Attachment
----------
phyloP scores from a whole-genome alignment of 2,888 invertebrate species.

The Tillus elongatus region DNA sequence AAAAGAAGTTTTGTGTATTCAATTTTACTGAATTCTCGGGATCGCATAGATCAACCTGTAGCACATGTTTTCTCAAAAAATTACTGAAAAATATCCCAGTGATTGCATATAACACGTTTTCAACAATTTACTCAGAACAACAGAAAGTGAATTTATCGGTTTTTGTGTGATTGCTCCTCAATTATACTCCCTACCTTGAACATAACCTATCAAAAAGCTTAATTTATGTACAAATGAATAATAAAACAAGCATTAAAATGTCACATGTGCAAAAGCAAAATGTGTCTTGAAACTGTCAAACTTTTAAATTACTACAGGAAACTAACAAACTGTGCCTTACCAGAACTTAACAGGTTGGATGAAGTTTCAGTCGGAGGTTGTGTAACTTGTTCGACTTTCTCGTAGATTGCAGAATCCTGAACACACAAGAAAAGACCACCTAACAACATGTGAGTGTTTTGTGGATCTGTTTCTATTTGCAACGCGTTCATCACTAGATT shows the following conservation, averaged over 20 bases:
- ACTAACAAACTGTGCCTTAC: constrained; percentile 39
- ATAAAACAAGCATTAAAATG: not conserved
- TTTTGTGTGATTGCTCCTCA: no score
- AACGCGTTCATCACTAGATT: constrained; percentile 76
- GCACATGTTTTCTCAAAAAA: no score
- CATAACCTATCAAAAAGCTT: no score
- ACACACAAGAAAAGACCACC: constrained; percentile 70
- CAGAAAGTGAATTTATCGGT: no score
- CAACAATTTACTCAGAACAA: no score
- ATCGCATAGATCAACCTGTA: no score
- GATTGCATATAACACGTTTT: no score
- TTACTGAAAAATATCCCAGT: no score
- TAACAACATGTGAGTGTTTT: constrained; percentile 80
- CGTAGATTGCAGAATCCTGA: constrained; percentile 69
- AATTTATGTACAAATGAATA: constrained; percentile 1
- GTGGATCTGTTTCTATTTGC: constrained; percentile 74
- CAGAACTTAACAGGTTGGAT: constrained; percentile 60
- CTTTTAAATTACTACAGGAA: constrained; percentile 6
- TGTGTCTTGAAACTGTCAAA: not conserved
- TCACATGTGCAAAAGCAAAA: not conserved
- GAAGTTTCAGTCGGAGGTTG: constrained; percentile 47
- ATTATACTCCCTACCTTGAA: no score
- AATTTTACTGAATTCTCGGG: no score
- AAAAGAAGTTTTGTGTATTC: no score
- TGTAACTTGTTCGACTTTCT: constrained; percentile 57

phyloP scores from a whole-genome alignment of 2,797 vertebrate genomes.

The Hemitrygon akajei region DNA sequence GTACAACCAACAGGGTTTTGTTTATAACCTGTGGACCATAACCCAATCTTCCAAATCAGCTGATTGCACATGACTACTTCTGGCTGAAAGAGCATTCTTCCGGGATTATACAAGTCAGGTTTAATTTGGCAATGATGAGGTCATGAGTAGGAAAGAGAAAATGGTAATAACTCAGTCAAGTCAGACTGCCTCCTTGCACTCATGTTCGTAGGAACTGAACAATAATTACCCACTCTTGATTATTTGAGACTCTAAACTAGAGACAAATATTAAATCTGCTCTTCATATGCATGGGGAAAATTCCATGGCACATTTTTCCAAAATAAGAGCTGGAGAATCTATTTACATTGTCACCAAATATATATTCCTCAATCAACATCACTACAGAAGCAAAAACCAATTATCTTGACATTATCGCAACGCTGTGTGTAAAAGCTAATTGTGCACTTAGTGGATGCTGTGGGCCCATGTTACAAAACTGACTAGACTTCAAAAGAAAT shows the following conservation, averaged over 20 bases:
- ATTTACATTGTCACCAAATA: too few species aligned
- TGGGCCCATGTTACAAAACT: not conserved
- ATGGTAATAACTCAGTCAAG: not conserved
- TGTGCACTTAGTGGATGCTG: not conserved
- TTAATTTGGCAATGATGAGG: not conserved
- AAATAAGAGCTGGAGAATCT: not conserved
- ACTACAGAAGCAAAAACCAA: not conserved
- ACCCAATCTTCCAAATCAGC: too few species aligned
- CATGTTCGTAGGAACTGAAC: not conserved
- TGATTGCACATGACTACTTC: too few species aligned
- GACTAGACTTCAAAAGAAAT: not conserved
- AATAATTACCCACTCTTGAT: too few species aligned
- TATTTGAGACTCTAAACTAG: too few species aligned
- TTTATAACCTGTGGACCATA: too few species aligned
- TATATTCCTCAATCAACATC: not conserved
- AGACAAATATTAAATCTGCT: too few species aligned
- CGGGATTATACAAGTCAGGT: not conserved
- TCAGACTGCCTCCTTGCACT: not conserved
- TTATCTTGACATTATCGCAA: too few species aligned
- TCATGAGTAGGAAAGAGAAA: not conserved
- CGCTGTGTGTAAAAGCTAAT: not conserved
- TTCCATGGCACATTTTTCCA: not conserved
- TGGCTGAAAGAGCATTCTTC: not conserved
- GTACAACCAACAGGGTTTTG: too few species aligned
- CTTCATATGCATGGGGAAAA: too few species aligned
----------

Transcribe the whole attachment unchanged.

phyloP scores from a whole-genome alignment of 2,888 invertebrate species.

The Tillus elongatus region DNA sequence AAAAGAAGTTTTGTGTATTCAATTTTACTGAATTCTCGGGATCGCATAGATCAACCTGTAGCACATGTTTTCTCAAAAAATTACTGAAAAATATCCCAGTGATTGCATATAACACGTTTTCAACAATTTACTCAGAACAACAGAAAGTGAATTTATCGGTTTTTGTGTGATTGCTCCTCAATTATACTCCCTACCTTGAACATAACCTATCAAAAAGCTTAATTTATGTACAAATGAATAATAAAACAAGCATTAAAATGTCACATGTGCAAAAGCAAAATGTGTCTTGAAACTGTCAAACTTTTAAATTACTACAGGAAACTAACAAACTGTGCCTTACCAGAACTTAACAGGTTGGATGAAGTTTCAGTCGGAGGTTGTGTAACTTGTTCGACTTTCTCGTAGATTGCAGAATCCTGAACACACAAGAAAAGACCACCTAACAACATGTGAGTGTTTTGTGGATCTGTTTCTATTTGCAACGCGTTCATCACTAGATT shows the following conservation, averaged over 20 bases:
- ACTAACAAACTGTGCCTTAC: constrained; percentile 39
- ATAAAACAAGCATTAAAATG: not conserved
- TTTTGTGTGATTGCTCCTCA: no score
- AACGCGTTCATCACTAGATT: constrained; percentile 76
- GCACATGTTTTCTCAAAAAA: no score
- CATAACCTATCAAAAAGCTT: no score
- ACACACAAGAAAAGACCACC: constrained; percentile 70
- CAGAAAGTGAATTTATCGGT: no score
- CAACAATTTACTCAGAACAA: no score
- ATCGCATAGATCAACCTGTA: no score
- GATTGCATATAACACGTTTT: no score
- TTACTGAAAAATATCCCAGT: no score
- TAACAACATGTGAGTGTTTT: constrained; percentile 80
- CGTAGATTGCAGAATCCTGA: constrained; percentile 69
- AATTTATGTACAAATGAATA: constrained; percentile 1
- GTGGATCTGTTTCTATTTGC: constrained; percentile 74
- CAGAACTTAACAGGTTGGAT: constrained; percentile 60
- CTTTTAAATTACTACAGGAA: constrained; percentile 6
- TGTGTCTTGAAACTGTCAAA: not conserved
- TCACATGTGCAAAAGCAAAA: not conserved
- GAAGTTTCAGTCGGAGGTTG: constrained; percentile 47
- ATTATACTCCCTACCTTGAA: no score
- AATTTTACTGAATTCTCGGG: no score
- AAAAGAAGTTTTGTGTATTC: no score
- TGTAACTTGTTCGACTTTCT: constrained; percentile 57

phyloP scores from a whole-genome alignment of 2,797 vertebrate genomes.

The Hemitrygon akajei region DNA sequence GTACAACCAACAGGGTTTTGTTTATAACCTGTGGACCATAACCCAATCTTCCAAATCAGCTGATTGCACATGACTACTTCTGGCTGAAAGAGCATTCTTCCGGGATTATACAAGTCAGGTTTAATTTGGCAATGATGAGGTCATGAGTAGGAAAGAGAAAATGGTAATAACTCAGTCAAGTCAGACTGCCTCCTTGCACTCATGTTCGTAGGAACTGAACAATAATTACCCACTCTTGATTATTTGAGACTCTAAACTAGAGACAAATATTAAATCTGCTCTTCATATGCATGGGGAAAATTCCATGGCACATTTTTCCAAAATAAGAGCTGGAGAATCTATTTACATTGTCACCAAATATATATTCCTCAATCAACATCACTACAGAAGCAAAAACCAATTATCTTGACATTATCGCAACGCTGTGTGTAAAAGCTAATTGTGCACTTAGTGGATGCTGTGGGCCCATGTTACAAAACTGACTAGACTTCAAAAGAAAT shows the following conservation, averaged over 20 bases:
- ATTTACATTGTCACCAAATA: too few species aligned
- TGGGCCCATGTTACAAAACT: not conserved
- ATGGTAATAACTCAGTCAAG: not conserved
- TGTGCACTTAGTGGATGCTG: not conserved
- TTAATTTGGCAATGATGAGG: not conserved
- AAATAAGAGCTGGAGAATCT: not conserved
- ACTACAGAAGCAAAAACCAA: not conserved
- ACCCAATCTTCCAAATCAGC: too few species aligned
- CATGTTCGTAGGAACTGAAC: not conserved
- TGATTGCACATGACTACTTC: too few species aligned
- GACTAGACTTCAAAAGAAAT: not conserved
- AATAATTACCCACTCTTGAT: too few species aligned
- TATTTGAGACTCTAAACTAG: too few species aligned
- TTTATAACCTGTGGACCATA: too few species aligned
- TATATTCCTCAATCAACATC: not conserved
- AGACAAATATTAAATCTGCT: too few species aligned
- CGGGATTATACAAGTCAGGT: not conserved
- TCAGACTGCCTCCTTGCACT: not conserved
- TTATCTTGACATTATCGCAA: too few species aligned
- TCATGAGTAGGAAAGAGAAA: not conserved
- CGCTGTGTGTAAAAGCTAAT: not conserved
- TTCCATGGCACATTTTTCCA: not conserved
- TGGCTGAAAGAGCATTCTTC: not conserved
- GTACAACCAACAGGGTTTTG: too few species aligned
- CTTCATATGCATGGGGAAAA: too few species aligned